FOM: Standards of mathematical rigour and logical consequence
sazonov at logic.botik.ru
Mon Nov 2 17:01:15 EST 1998
Charles Silver wrote:
> Thank you for your long post. I think I now understand your
> viewpoint better.
You are welcome!
> > Is FOL
> > "really" complete? (Cf. also my paper in LNCS 118 (1981)). May
> > be we "really" should have a kind of incompleteness of FOL? Or
> > should/can we just consistently(?) *postulate* completeness
> > which also seems plausible and is very desirable?
> I would like to understand in what sense FOL is not "really"
Of course, I consider and practically always use the terms "really",
"all", "true" and especially "absolutely true" with some irony.
Completeness or incompleteness should be formulated in a framework
of a metatheory. The traditional well-known metatheory is ZFC. Here
completeness of FOL is proved. If we take, say, Bounded Arithmetic
as metatheory then we are unable even to prove that a complete
Propositional Calculus exists essentially because in this theory it
is unprovable the statement EXP which asserts that exponential is
total function. I consider this feature of BA more realistic than PA.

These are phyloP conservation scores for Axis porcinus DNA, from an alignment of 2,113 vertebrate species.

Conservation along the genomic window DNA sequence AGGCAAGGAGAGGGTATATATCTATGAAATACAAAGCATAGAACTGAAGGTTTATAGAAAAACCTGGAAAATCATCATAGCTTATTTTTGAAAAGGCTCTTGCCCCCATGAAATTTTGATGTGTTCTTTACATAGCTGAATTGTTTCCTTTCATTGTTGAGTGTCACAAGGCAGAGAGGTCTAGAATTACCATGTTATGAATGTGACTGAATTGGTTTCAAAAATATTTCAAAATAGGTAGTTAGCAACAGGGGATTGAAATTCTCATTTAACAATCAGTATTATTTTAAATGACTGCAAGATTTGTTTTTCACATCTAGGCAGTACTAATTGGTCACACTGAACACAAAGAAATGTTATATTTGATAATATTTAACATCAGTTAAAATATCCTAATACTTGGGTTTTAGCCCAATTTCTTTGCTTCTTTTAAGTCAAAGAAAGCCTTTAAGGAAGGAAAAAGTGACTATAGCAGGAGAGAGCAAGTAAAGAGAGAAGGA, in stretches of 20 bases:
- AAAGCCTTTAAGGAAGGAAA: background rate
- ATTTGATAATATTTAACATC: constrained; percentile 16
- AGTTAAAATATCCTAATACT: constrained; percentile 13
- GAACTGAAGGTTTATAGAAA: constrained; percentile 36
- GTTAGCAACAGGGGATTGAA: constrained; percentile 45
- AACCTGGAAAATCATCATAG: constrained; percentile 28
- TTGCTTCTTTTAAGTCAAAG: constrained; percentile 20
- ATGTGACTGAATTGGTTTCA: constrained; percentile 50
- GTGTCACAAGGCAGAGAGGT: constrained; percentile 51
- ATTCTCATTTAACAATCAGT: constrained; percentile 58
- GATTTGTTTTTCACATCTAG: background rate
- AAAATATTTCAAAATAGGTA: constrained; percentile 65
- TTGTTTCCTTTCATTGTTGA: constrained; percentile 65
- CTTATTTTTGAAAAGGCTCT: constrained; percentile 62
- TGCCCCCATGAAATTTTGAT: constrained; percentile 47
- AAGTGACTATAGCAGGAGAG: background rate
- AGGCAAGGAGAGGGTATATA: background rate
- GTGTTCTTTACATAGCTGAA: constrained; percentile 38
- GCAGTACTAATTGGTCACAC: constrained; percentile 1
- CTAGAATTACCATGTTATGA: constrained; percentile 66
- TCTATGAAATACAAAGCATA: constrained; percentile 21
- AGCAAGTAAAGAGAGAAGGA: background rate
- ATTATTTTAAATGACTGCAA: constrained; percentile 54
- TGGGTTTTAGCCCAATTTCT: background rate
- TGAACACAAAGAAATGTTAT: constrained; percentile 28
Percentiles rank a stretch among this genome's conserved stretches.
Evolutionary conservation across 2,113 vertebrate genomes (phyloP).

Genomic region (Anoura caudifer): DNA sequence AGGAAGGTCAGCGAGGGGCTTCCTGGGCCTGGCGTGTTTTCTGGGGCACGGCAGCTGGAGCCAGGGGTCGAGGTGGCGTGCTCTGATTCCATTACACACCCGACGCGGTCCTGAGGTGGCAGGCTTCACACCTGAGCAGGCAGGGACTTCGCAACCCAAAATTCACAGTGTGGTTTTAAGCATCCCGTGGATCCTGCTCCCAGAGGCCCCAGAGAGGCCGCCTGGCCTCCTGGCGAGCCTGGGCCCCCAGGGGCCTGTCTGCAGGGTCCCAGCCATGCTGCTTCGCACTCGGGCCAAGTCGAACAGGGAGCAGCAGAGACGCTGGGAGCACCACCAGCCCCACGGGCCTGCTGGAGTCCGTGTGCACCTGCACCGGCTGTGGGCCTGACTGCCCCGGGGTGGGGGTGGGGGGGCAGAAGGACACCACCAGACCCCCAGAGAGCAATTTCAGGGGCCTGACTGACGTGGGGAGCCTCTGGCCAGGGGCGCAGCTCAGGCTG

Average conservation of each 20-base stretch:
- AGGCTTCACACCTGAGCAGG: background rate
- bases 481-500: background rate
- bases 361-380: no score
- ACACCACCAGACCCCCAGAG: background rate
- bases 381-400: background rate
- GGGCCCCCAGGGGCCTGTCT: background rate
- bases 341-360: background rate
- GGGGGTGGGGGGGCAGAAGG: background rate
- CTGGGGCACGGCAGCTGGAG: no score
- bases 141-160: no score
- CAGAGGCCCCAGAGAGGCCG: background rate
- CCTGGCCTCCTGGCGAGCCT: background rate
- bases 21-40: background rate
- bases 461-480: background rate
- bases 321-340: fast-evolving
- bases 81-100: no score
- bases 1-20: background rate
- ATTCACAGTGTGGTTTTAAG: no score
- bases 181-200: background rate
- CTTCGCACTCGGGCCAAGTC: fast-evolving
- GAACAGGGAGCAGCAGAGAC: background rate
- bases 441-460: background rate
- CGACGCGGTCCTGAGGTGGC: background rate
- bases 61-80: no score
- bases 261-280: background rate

Therefore the word "real".
> Could you please furnish the title and page numbers of your
> article? Thank you.
"On existence of complete predicate calculus in metamathematics
without exponentiation", MFCS'81, LNCS N.118, pp. 483-490.
It is shown that in such a (formally second-order) metatheory
completeness of FOL is (quite naturally!) equivalent to
completeness of Prop. Logic. Therefore the problem CoNP=?NP,
which is "essentially" equivalent to existence of a complete
Prop. Calculus, is equivalent to the analogous problem of
completeness for FOL. This means that complexity theoretic
problem CoNP=?NP has a foundational flavour related not only
with Propositional Logic.
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